One or more representatives of the Societies subscribing to the Congress sent delegates to its Annual Meetings. These events were held at the rooms of the Society of Antiquaries at Burlington House, and comprised of verbal reports on the work of the Congress Sub-Committees and the progress of the various schemes the Congress was engaged in, as well as discussions among the delegates. Events after the meetings occasionally included visits to archaeological exhibitions held in the Society.

The Society of Antiquaries library has bound copies of the printed Congress reports as well as the Congress’s archive; these sources are complementary and should be read together.  The printed meeting reports include lists of the Congress’s affiliated Societies, with the name and address of an individual to contact. By 1908, the first women’s names appear. Amy (Leslie) Johnston, the Viking Club (later Society)‘s Honorary Secretary and co-editor with her architect husband Alfred Wintle Johnton of Old-Lore Miscellany, and Agnes Sophia Griffith (later Johns) for the Oxford Architectural and Historical Society (Griffith’s brother was Egyptologist Francis Llewellyn Griffith).  Amy Johnston was a delegate for the Viking Club at the Congress of Archaeological Society’s Annual Meeting in July 1911, where she spoke on the issue of restoration of churches.

In 1917, another milestone was gained for women at the Congress of Archaeological Societies: the election of Nina Layard to the Congress’s Council. Layard’s publications had been included in the Congress’s Indexes of Archaeological Papers since 1899, and as the First World War drew to a close, at the meeting of the Congress in November 1917 she was proposed by William Dale and Dr David Cranage, both of whom were Fellows of the Society of Antiquaries, for election to the Council. Just a few years later, in 1921, she was proposed by the Council of the Society of Antiquaries for election to the Fellowship.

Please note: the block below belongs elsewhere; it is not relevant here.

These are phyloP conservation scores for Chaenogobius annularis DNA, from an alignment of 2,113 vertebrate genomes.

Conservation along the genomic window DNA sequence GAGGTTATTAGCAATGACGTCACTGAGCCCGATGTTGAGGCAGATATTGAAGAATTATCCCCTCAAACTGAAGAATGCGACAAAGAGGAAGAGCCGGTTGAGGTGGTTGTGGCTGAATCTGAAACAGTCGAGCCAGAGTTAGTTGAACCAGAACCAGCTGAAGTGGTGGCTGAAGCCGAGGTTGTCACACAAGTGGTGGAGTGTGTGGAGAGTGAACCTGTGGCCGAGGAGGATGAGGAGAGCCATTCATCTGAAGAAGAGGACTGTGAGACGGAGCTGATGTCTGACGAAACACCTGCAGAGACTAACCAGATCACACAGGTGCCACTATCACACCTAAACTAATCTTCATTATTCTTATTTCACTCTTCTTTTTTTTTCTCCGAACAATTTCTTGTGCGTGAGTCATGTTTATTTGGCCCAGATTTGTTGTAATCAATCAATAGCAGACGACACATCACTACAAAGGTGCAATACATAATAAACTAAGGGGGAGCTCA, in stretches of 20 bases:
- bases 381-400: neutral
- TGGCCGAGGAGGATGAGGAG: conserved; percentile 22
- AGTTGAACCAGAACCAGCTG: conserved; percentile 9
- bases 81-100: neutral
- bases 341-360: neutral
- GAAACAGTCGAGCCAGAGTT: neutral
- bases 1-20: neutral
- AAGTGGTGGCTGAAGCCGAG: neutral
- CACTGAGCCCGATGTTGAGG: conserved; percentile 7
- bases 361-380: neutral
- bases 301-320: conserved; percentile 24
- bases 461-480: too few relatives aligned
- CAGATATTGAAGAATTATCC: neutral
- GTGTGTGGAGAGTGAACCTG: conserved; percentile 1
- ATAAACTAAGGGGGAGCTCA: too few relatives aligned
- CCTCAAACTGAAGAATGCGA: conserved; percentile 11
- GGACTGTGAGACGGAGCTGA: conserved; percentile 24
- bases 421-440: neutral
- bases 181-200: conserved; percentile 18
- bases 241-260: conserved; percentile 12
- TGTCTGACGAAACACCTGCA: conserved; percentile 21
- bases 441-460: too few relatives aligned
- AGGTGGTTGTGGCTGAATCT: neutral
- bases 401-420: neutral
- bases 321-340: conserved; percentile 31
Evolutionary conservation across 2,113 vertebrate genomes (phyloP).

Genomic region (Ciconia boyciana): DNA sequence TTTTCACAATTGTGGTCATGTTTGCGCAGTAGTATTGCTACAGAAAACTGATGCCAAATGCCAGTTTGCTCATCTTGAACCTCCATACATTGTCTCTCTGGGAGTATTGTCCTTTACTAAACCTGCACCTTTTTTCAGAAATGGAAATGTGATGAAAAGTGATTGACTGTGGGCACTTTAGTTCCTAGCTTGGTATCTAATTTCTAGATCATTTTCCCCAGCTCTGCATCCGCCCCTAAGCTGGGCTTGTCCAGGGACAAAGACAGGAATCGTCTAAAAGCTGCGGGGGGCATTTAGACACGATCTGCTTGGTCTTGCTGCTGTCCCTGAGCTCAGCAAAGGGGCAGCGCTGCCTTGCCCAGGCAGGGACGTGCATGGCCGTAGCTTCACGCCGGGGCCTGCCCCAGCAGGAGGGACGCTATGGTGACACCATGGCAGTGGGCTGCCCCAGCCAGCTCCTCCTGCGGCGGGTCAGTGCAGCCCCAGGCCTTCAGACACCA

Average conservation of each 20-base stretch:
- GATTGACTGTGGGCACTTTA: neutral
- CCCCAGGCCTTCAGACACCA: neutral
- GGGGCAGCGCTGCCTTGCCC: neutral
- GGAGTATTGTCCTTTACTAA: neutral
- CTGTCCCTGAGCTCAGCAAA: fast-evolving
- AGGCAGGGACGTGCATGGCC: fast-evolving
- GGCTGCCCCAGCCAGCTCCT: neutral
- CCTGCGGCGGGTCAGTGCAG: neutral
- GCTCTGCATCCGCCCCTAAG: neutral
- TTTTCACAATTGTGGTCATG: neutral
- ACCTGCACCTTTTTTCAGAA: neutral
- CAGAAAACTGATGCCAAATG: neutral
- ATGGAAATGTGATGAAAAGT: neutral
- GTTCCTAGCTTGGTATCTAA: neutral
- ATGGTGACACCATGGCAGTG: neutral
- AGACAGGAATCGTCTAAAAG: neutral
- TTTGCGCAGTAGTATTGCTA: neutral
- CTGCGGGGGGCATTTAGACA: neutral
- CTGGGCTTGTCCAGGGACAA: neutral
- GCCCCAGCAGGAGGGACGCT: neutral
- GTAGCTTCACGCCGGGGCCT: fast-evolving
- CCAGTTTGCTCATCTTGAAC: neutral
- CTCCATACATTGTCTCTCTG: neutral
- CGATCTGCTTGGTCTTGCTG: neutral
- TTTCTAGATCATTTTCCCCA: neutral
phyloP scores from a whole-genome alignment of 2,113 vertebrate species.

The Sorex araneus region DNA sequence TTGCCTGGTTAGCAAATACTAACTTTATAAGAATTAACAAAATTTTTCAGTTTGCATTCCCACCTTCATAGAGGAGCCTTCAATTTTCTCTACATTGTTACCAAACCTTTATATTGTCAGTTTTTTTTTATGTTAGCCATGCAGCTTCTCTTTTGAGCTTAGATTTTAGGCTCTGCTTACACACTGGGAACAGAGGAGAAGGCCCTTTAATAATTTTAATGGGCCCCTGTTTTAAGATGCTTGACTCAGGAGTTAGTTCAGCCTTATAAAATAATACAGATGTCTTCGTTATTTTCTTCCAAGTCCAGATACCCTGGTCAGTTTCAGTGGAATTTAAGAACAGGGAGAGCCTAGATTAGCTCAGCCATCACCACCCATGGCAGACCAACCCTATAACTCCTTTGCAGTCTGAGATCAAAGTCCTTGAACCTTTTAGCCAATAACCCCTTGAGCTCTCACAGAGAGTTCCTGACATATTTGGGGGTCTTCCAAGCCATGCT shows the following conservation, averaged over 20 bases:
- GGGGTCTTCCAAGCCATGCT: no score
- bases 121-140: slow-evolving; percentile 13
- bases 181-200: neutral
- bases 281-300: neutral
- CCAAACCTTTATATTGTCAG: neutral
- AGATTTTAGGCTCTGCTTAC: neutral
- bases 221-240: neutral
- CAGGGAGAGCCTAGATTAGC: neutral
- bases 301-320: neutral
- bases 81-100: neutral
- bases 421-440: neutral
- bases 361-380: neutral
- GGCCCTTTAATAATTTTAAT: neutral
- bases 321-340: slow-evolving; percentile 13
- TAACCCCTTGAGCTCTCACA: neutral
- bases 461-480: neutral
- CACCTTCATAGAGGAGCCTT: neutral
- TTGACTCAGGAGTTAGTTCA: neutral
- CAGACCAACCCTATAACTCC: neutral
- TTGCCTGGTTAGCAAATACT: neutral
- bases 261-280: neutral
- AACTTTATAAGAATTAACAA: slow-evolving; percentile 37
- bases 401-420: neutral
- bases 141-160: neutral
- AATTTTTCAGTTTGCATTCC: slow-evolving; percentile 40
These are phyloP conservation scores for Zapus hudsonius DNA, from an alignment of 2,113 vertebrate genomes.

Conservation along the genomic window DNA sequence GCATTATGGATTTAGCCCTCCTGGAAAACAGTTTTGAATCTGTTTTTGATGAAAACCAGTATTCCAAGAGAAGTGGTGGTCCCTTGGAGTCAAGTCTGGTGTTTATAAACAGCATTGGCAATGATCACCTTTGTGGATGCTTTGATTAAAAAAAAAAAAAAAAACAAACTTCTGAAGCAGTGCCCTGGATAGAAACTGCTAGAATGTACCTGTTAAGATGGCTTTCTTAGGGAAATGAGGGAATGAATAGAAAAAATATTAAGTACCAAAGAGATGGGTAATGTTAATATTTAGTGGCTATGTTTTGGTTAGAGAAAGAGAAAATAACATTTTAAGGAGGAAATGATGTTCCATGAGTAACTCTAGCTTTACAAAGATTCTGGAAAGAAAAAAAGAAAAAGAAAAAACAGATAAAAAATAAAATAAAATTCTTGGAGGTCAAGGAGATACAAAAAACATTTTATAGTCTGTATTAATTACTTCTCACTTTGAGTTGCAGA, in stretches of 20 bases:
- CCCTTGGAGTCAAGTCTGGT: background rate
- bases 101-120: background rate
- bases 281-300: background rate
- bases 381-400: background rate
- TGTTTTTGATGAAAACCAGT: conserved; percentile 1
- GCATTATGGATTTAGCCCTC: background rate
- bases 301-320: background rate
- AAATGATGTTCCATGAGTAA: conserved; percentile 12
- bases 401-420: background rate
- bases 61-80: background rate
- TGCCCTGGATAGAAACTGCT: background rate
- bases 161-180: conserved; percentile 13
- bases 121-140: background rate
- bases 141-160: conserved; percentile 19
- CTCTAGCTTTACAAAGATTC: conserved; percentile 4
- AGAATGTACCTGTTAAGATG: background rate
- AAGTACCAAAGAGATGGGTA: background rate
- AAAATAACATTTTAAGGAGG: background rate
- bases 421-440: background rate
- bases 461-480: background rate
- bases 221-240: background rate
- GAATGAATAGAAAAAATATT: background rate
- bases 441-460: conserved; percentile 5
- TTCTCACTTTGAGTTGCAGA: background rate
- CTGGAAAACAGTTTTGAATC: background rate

At the Congress’s meeting in November 1919, Layard discussed her ongoing work at Mundford, Norfolk, where flint tools had been uncovered in the course of ploughing in 1918. Layard’s subsequent excavation of the site intended to discover the original position of the tools. The Congress’s report highlighted that Layard had already presented a paper on her findings at the Prehistoric Society of East Anglia.

There are many facets of the Congress’s work where women might be found. At present, we are going through the Congress’s Indexes of Archaeological Papers in order to gather data on the women included in these Indexes and the local archaeological and historical societies with which they were associated. Nina Layard is an important example of where the Society of Antiquaries and the Congress of Archaeological Societies intersect in terms of women’s participation. But she will not be the only one. 

References/Further Reading

CAS Committee and Council Minute Books, Society of Antiquaries archive CAS/001.

CAS Annual & Special Reports 1888-1920, Society of Antiquaries Library.

Congress of Archaeological Societies in Union with the Society of Antiquaries, 1903. Scheme for Recording Ancient Defensive Earthworks and Fortified Enclosures. London: Harrison & Sons.

O’Neil, B. H. St J. 1946. The Congress of Archaeological Societies. Antiquaries Journal 26 (1-2): 61-66.

Saga-Book Archive, Viking Society for Northern Research.

Townsend, J A B, 1986-9. A Memoir of Alfred Johnson by his Nephew. Saga-Book 22, 457-62.